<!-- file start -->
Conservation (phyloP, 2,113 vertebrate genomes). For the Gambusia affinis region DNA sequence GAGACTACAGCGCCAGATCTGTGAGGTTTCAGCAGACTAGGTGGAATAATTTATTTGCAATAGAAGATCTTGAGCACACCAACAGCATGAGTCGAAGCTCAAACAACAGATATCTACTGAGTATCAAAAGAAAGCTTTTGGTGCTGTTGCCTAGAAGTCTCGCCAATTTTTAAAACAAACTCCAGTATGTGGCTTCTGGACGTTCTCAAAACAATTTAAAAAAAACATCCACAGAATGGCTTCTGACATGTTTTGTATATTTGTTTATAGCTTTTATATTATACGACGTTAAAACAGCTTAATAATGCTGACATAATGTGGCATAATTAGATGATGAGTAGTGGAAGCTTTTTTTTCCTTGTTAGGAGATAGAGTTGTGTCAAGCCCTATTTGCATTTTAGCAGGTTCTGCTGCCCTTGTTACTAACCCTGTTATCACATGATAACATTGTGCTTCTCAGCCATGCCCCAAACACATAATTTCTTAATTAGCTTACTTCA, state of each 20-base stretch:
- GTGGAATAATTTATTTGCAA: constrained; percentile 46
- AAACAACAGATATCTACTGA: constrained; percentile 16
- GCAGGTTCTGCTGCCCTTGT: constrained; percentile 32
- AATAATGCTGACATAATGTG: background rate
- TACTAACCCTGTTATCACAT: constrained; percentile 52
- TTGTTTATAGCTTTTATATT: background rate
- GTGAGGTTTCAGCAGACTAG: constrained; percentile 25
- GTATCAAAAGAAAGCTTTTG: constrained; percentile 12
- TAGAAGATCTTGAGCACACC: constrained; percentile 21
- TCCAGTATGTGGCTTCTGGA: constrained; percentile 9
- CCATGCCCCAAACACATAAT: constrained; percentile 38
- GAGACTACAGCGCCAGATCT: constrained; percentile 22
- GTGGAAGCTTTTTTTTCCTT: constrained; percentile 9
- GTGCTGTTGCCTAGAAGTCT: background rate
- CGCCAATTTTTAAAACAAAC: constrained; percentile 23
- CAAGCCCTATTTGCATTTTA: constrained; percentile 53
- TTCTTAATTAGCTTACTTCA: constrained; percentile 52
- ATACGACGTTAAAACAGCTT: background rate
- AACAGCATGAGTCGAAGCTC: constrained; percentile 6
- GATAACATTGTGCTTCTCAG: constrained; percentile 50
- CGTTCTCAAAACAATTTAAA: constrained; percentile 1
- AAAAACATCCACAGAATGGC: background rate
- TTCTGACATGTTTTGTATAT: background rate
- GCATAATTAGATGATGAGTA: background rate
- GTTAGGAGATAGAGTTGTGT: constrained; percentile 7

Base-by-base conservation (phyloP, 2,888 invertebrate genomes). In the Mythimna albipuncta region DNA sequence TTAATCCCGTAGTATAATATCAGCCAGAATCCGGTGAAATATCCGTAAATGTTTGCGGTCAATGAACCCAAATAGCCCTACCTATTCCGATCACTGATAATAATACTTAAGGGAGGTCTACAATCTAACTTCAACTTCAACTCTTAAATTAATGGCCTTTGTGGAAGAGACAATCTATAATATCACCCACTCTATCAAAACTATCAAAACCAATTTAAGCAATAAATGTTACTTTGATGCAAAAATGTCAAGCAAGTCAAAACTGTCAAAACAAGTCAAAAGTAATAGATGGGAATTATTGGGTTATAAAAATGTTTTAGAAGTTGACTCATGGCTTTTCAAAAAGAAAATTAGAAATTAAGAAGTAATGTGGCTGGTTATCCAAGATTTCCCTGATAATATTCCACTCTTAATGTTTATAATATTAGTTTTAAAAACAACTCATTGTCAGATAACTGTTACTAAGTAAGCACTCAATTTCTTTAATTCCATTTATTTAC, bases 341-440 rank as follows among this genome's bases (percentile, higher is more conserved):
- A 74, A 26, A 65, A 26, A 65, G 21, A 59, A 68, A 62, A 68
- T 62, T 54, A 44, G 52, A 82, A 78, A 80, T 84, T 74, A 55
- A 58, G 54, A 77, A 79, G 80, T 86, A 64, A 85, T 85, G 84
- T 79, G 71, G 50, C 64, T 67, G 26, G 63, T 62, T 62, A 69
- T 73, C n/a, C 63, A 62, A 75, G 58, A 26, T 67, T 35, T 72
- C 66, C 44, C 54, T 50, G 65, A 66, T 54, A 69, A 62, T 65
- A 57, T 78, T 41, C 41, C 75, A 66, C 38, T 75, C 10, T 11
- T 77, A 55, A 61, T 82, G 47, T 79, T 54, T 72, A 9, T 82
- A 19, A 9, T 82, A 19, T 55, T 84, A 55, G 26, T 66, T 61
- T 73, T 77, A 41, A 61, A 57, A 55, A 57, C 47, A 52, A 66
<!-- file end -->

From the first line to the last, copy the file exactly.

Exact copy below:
Conservation (phyloP, 2,113 vertebrate genomes). For the Gambusia affinis region DNA sequence GAGACTACAGCGCCAGATCTGTGAGGTTTCAGCAGACTAGGTGGAATAATTTATTTGCAATAGAAGATCTTGAGCACACCAACAGCATGAGTCGAAGCTCAAACAACAGATATCTACTGAGTATCAAAAGAAAGCTTTTGGTGCTGTTGCCTAGAAGTCTCGCCAATTTTTAAAACAAACTCCAGTATGTGGCTTCTGGACGTTCTCAAAACAATTTAAAAAAAACATCCACAGAATGGCTTCTGACATGTTTTGTATATTTGTTTATAGCTTTTATATTATACGACGTTAAAACAGCTTAATAATGCTGACATAATGTGGCATAATTAGATGATGAGTAGTGGAAGCTTTTTTTTCCTTGTTAGGAGATAGAGTTGTGTCAAGCCCTATTTGCATTTTAGCAGGTTCTGCTGCCCTTGTTACTAACCCTGTTATCACATGATAACATTGTGCTTCTCAGCCATGCCCCAAACACATAATTTCTTAATTAGCTTACTTCA, state of each 20-base stretch:
- GTGGAATAATTTATTTGCAA: constrained; percentile 46
- AAACAACAGATATCTACTGA: constrained; percentile 16
- GCAGGTTCTGCTGCCCTTGT: constrained; percentile 32
- AATAATGCTGACATAATGTG: background rate
- TACTAACCCTGTTATCACAT: constrained; percentile 52
- TTGTTTATAGCTTTTATATT: background rate
- GTGAGGTTTCAGCAGACTAG: constrained; percentile 25
- GTATCAAAAGAAAGCTTTTG: constrained; percentile 12
- TAGAAGATCTTGAGCACACC: constrained; percentile 21
- TCCAGTATGTGGCTTCTGGA: constrained; percentile 9
- CCATGCCCCAAACACATAAT: constrained; percentile 38
- GAGACTACAGCGCCAGATCT: constrained; percentile 22
- GTGGAAGCTTTTTTTTCCTT: constrained; percentile 9
- GTGCTGTTGCCTAGAAGTCT: background rate
- CGCCAATTTTTAAAACAAAC: constrained; percentile 23
- CAAGCCCTATTTGCATTTTA: constrained; percentile 53
- TTCTTAATTAGCTTACTTCA: constrained; percentile 52
- ATACGACGTTAAAACAGCTT: background rate
- AACAGCATGAGTCGAAGCTC: constrained; percentile 6
- GATAACATTGTGCTTCTCAG: constrained; percentile 50
- CGTTCTCAAAACAATTTAAA: constrained; percentile 1
- AAAAACATCCACAGAATGGC: background rate
- TTCTGACATGTTTTGTATAT: background rate
- GCATAATTAGATGATGAGTA: background rate
- GTTAGGAGATAGAGTTGTGT: constrained; percentile 7

Base-by-base conservation (phyloP, 2,888 invertebrate genomes). In the Mythimna albipuncta region DNA sequence TTAATCCCGTAGTATAATATCAGCCAGAATCCGGTGAAATATCCGTAAATGTTTGCGGTCAATGAACCCAAATAGCCCTACCTATTCCGATCACTGATAATAATACTTAAGGGAGGTCTACAATCTAACTTCAACTTCAACTCTTAAATTAATGGCCTTTGTGGAAGAGACAATCTATAATATCACCCACTCTATCAAAACTATCAAAACCAATTTAAGCAATAAATGTTACTTTGATGCAAAAATGTCAAGCAAGTCAAAACTGTCAAAACAAGTCAAAAGTAATAGATGGGAATTATTGGGTTATAAAAATGTTTTAGAAGTTGACTCATGGCTTTTCAAAAAGAAAATTAGAAATTAAGAAGTAATGTGGCTGGTTATCCAAGATTTCCCTGATAATATTCCACTCTTAATGTTTATAATATTAGTTTTAAAAACAACTCATTGTCAGATAACTGTTACTAAGTAAGCACTCAATTTCTTTAATTCCATTTATTTAC, bases 341-440 rank as follows among this genome's bases (percentile, higher is more conserved):
- A 74, A 26, A 65, A 26, A 65, G 21, A 59, A 68, A 62, A 68
- T 62, T 54, A 44, G 52, A 82, A 78, A 80, T 84, T 74, A 55
- A 58, G 54, A 77, A 79, G 80, T 86, A 64, A 85, T 85, G 84
- T 79, G 71, G 50, C 64, T 67, G 26, G 63, T 62, T 62, A 69
- T 73, C n/a, C 63, A 62, A 75, G 58, A 26, T 67, T 35, T 72
- C 66, C 44, C 54, T 50, G 65, A 66, T 54, A 69, A 62, T 65
- A 57, T 78, T 41, C 41, C 75, A 66, C 38, T 75, C 10, T 11
- T 77, A 55, A 61, T 82, G 47, T 79, T 54, T 72, A 9, T 82
- A 19, A 9, T 82, A 19, T 55, T 84, A 55, G 26, T 66, T 61
- T 73, T 77, A 41, A 61, A 57, A 55, A 57, C 47, A 52, A 66